Volatile emissions of Puccinia triticina infected wheat and its effect on uninfected wheat seedlings
Castelyn, Howard Dean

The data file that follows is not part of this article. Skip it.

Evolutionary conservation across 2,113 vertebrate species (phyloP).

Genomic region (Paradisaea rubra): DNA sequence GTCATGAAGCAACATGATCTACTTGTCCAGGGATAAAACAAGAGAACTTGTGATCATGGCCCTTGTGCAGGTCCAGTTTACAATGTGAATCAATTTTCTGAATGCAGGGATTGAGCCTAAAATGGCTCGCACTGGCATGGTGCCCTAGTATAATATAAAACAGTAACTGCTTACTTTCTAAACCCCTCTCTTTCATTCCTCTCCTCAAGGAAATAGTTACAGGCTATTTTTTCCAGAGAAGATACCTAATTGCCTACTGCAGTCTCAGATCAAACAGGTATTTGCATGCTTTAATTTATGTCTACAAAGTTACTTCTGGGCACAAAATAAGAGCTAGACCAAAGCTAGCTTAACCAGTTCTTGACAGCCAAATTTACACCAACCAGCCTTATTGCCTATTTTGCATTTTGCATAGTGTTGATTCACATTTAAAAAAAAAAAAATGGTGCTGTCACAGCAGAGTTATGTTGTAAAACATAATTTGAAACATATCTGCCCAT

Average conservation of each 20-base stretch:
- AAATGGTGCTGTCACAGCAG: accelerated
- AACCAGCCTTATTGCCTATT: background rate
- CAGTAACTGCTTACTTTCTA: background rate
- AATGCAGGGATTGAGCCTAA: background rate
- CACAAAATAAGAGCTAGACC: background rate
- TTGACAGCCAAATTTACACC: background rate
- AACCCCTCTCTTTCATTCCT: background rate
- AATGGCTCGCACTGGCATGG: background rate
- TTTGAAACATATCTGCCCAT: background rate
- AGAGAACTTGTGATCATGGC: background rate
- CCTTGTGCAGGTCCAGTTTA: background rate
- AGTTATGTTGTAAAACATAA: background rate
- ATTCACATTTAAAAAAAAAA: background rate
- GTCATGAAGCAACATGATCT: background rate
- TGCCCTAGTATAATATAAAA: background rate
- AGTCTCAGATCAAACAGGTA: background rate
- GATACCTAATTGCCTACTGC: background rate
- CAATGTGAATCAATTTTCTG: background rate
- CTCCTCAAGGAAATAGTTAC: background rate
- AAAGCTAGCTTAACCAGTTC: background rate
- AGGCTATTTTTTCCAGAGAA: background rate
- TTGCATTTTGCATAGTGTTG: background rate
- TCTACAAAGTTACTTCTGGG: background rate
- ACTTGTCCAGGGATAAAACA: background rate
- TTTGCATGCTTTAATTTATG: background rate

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Plants emit a vast array of volatile organic compounds to which surrounding plants can respond. Recent research suggested volatile signalling between leaf rust (Puccinia triticina Erikss.) infected and uninfected wheat (Triticum aestivum L.). The current project was undertaken to further investigate these putative events. Uninfected wheat was exposed to volatiles emitted by leaf rust infected wheat in a continual air flow system. Different combinations of resistant (Thatcher+Lr9) and susceptible (Thatcher) wheat lines were used for the volatile exposure experiments. When susceptible seedlings were exposed to volatiles from either resistant or susceptible plants there was a significant decrease in percentage leaf area infected and pustule size after a subsequent infection with leaf rust. The volatile exposure was also linked with an induced defence response as confirmed with increased enzyme activity and gene expression. Generally, an induction of β-1,3-glucanase activity was observed at 8 hours post exposure in exposed resistant and susceptible seedlings regardless of the infected line that released the volatiles. Pathogen-related protein 2 gene expression was also induced at 8 hours post exposure in both lines exposed to volatiles released by infected resistant seedlings but not in those exposed to infected susceptible seedling volatiles. This induction of the defence response could only be attributed to volatiles emitted by infected wheat seedlings. Emitted volatiles were captured by solid phase micro-extraction and classified by gas chromatography mass spectrometry. Infected resistant seedlings released a number of unique volatiles including ocimene that was not observed in both the mock infected resistant or infected and mock infected susceptible seedlings. Fewer unique volatiles were observed in the infected susceptible seedlings compared to the mock infected susceptible seedlings with green leaf volatiles being common in both treatments. Some of the identified volatiles were previously linked to the defence response in plants.